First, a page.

Traditional banana scientists, like the ones in Honduras, know that the methods they use are slower by decades than the lab-induced DNA manipulation that Swennen and his fellow researchers are working on. But they also know that resistance to genetically engineered foods runs deep among the world's consuming public. A recent survey by Fyffes (the banana importer that is to Britain what Chiquita is to the U.S.) found that 82 percent of U.K. shoppers said they would never buy a genetically altered banana, even if proven to be safe, even if doing so allowed the elimination of pesticides and other potentially harmful agricultural chemicals-a major advantage, supporters say, of biotech crops. Public aversion to DNA-altered foods exists throughout Europe, where most such fruits and vegetables are banned. Although Chiquita wouldn't comment for this story, company executives have repeatedly rejected biotech techniques for use in consumer products.

"I can't understand this romantic idea that nature is perfect, and that what we do is create Frankensteins," Swennen says. People "are frightened-and they're wrong." He believes that the threats bananas face mean that they are likely to be the bioengineered food that finally forces global shoppers to consider-and accept-science's inevitable intervention in the agricultural process. "There's almost no choice," he says. "We need resistant bananas."

How much time is left for the Cavendish? Some scientists say five years; some say 10. Others hold out hope that it will be much longer. Aguilar has his own particular worst-case scenario, his own nightmare. "What happens," he says, with a very intent look, "is that Pan-ama disease comes before we have a good replacement. What happens then," he says, nearly shuddering in the shade of a towering banana plant, "is that people change. To apples."

**********************************************

Are Organic Food Advocates in Thrall to Mythology Rather Than Science?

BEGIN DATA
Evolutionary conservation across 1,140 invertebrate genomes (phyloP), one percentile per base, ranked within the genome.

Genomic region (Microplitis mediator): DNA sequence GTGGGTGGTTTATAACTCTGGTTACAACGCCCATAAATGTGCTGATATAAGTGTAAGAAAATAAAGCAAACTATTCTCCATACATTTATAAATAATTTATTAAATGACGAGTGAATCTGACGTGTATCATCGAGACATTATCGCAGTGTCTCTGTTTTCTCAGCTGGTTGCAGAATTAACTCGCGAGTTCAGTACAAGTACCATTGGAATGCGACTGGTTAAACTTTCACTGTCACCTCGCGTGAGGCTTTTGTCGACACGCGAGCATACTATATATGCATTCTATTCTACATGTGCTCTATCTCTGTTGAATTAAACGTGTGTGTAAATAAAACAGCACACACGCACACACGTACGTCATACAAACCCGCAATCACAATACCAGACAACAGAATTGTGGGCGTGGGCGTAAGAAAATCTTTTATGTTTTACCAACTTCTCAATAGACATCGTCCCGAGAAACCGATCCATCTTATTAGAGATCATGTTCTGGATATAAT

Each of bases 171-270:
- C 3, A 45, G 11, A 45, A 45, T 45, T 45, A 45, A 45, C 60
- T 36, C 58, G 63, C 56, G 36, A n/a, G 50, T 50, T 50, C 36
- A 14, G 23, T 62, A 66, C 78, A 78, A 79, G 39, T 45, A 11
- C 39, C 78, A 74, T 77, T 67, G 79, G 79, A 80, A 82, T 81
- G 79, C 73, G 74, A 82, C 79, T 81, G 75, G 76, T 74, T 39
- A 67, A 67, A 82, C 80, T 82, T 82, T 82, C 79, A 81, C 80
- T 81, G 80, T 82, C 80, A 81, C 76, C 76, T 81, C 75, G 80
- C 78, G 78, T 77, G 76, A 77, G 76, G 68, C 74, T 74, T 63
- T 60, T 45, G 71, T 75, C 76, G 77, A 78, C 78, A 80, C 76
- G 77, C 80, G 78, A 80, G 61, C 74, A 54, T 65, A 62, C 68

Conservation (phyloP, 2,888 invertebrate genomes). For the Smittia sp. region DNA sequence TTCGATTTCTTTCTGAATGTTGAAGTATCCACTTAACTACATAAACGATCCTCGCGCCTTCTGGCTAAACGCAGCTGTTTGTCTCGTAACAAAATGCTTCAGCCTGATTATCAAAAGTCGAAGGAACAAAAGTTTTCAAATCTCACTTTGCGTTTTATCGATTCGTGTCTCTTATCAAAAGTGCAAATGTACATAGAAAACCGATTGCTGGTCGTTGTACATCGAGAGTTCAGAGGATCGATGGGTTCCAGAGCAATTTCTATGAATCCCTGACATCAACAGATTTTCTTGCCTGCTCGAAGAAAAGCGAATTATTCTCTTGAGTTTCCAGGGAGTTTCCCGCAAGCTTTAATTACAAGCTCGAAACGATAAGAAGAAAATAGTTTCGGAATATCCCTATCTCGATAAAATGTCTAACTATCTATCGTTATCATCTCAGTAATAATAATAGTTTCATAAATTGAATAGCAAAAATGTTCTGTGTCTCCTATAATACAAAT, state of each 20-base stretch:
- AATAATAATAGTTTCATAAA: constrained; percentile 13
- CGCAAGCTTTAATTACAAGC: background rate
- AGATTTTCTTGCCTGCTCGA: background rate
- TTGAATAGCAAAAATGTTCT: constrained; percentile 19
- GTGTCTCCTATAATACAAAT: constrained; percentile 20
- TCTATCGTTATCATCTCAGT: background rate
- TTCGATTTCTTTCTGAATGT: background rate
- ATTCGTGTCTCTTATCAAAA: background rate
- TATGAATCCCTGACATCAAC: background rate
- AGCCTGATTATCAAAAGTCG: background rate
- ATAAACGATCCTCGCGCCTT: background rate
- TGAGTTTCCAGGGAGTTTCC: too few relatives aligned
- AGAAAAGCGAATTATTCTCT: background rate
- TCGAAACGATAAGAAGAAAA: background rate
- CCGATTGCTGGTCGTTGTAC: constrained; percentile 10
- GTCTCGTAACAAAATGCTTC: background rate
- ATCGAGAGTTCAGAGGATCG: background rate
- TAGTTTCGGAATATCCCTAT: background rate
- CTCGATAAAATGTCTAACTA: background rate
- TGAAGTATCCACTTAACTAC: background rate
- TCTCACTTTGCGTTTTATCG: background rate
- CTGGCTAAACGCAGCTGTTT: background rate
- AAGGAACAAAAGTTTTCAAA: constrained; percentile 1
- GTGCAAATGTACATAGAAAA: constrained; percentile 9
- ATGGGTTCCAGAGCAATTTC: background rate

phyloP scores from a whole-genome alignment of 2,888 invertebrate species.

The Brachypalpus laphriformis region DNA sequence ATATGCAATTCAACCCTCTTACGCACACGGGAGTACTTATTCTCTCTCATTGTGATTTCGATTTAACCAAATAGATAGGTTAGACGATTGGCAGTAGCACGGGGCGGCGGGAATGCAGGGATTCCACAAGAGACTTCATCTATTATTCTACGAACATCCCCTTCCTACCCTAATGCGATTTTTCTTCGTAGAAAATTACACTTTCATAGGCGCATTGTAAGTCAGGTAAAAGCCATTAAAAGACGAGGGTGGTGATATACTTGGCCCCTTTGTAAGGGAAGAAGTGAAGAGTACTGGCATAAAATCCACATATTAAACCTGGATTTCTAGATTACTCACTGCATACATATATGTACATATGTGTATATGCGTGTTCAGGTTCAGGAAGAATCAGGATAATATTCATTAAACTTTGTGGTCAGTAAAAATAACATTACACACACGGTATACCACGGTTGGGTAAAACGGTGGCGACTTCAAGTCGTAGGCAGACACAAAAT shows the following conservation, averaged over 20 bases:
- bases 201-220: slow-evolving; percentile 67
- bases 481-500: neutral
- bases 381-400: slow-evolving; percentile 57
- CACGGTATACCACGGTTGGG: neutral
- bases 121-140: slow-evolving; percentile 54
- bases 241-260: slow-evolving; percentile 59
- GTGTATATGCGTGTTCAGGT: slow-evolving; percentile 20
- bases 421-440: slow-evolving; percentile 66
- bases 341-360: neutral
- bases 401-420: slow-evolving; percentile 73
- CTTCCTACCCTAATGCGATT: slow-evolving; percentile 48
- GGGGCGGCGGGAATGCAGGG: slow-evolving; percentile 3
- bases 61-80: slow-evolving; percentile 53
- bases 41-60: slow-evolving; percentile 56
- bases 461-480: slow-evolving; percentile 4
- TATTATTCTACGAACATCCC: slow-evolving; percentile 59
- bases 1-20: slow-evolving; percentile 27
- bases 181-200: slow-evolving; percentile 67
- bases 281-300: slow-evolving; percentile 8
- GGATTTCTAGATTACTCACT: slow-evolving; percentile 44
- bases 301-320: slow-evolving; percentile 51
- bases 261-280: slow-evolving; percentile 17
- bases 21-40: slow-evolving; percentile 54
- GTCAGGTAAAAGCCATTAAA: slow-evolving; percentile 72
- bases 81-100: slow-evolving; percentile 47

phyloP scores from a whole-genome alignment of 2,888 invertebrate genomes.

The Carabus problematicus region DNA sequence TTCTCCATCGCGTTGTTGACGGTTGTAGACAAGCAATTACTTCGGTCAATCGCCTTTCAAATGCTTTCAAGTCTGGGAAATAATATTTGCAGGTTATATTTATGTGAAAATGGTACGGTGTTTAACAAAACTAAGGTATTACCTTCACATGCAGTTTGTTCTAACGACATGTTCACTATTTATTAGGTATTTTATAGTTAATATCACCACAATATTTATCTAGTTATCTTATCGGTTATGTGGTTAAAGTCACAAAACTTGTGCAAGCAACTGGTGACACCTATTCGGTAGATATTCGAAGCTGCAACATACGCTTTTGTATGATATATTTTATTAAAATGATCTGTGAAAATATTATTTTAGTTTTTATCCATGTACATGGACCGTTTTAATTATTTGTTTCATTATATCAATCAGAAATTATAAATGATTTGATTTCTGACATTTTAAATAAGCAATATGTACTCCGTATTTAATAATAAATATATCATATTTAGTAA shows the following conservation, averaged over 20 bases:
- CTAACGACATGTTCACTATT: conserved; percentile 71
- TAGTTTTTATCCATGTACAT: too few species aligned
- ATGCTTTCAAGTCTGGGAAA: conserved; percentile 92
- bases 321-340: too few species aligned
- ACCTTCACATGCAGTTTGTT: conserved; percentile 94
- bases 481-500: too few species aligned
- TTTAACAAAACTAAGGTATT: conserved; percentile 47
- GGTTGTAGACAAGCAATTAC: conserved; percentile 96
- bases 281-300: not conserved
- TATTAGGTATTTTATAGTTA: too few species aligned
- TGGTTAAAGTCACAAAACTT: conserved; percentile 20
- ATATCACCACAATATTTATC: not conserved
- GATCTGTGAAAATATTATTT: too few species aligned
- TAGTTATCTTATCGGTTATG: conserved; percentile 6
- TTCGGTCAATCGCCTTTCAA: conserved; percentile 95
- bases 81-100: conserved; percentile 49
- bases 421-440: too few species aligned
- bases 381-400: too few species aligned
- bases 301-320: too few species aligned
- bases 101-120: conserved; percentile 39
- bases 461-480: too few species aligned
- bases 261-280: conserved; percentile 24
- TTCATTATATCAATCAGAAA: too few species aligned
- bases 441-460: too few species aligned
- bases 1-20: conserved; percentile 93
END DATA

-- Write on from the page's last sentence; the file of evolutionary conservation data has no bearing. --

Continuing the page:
- Letters, Wall Street Journal, Jan 29, 2007. Via Agnet http://online.wsj.com/

Lee M. Silver, a Professor of Molecular Biology and Public Affairs at Princeton University as well as auth or of "Challenging Nature: The Clash of Science and Spirituality at the New Frontiers of Life," Ecco, 2006, regarding, "When Buying Organic Makes Sense -- and When It Doesn't" (Personal Journal, Jan. 16), to say it was refreshing in its presentation of the quietly held view of many scientists that the touted virtues of organic food are exaggerated or non-existent. But you weren't sufficiently skeptical when you accepted the commonly held belief that organic farmers "eschew pesticides and other chemicals in an effort to protect the environment."

In fact, organic farmers are free to use many chemicals on their crops, including pyrethrin (with the formula C21H28O3) and rotenone (C23H22O6), which is a potent neurotoxin long used to kill fish and recently linked to Parkinson's disease. Organic farmers also commonly spray their crops with Bacillus thuringiensis solutions containing BT larval toxins, and they use sulfur and copper (both long-lasting soil contaminants) as fungicides.
Organic-certification rules only prohibit most, although not all, "synthetic substances and ingredients." The word "chemical" isn't used in the rules because there is no intrinsic physical difference between the categories of synthetic and nonsynthetic substances. They are all chemicals.

Nevertheless, says Silver, organic advocates operate under the pre-scientific delusion that substances produced by living organisms, such as pyrethrin and rotenone, aren't really chemicals, but just organic "botanical" constituents of nature. Even the poison strychnine can be defined as "organic," although it's too lethal for use by organic farmers. In actuality, no currently approved crop pesticide, whether organic or not, has any detectable effect on the health of consumers. The enormous premium paid to purchase organic foods is based on mythology, not fact.

Evan Ravitz of Boulder, Colo., writes that your article never mentions taste when comparing organic with conventional foods. Without expounding on "mouth feel" or "finish," suffice it to say the difference is often obvious. I'll leave it to the experts to decide if the better taste implies a healthier banana. But when comparing foods, taste them.

Gregory D. Miller, Ph.D., F.A.C.N., Executive Vice President Science and Innovation, National Dairy Council, Rosemont, Ill., writes that he has dedicated his 20-year career to the study of dairy nutrition, and can assure you that there is no scientific evidence that organic dairy products are safer or healthier than regular dairy products. All milk is tested regularly for antibiotics, and any milk that tests positive is disposed of and doesn't get into the food supply. Additionally, the latest data released by the Food and Drug Administration shows that milk and milk products have been consistently found to be pesticide free. The safety of rBST has been affirmed by the leading U.S. health organizations and regulatory agencies from 50 countries around the world. It is also important to note that, according to the American Cancer Society and the FDA, there is no evidence linking milk from rbST-supplemented cows to an increased risk of cancer.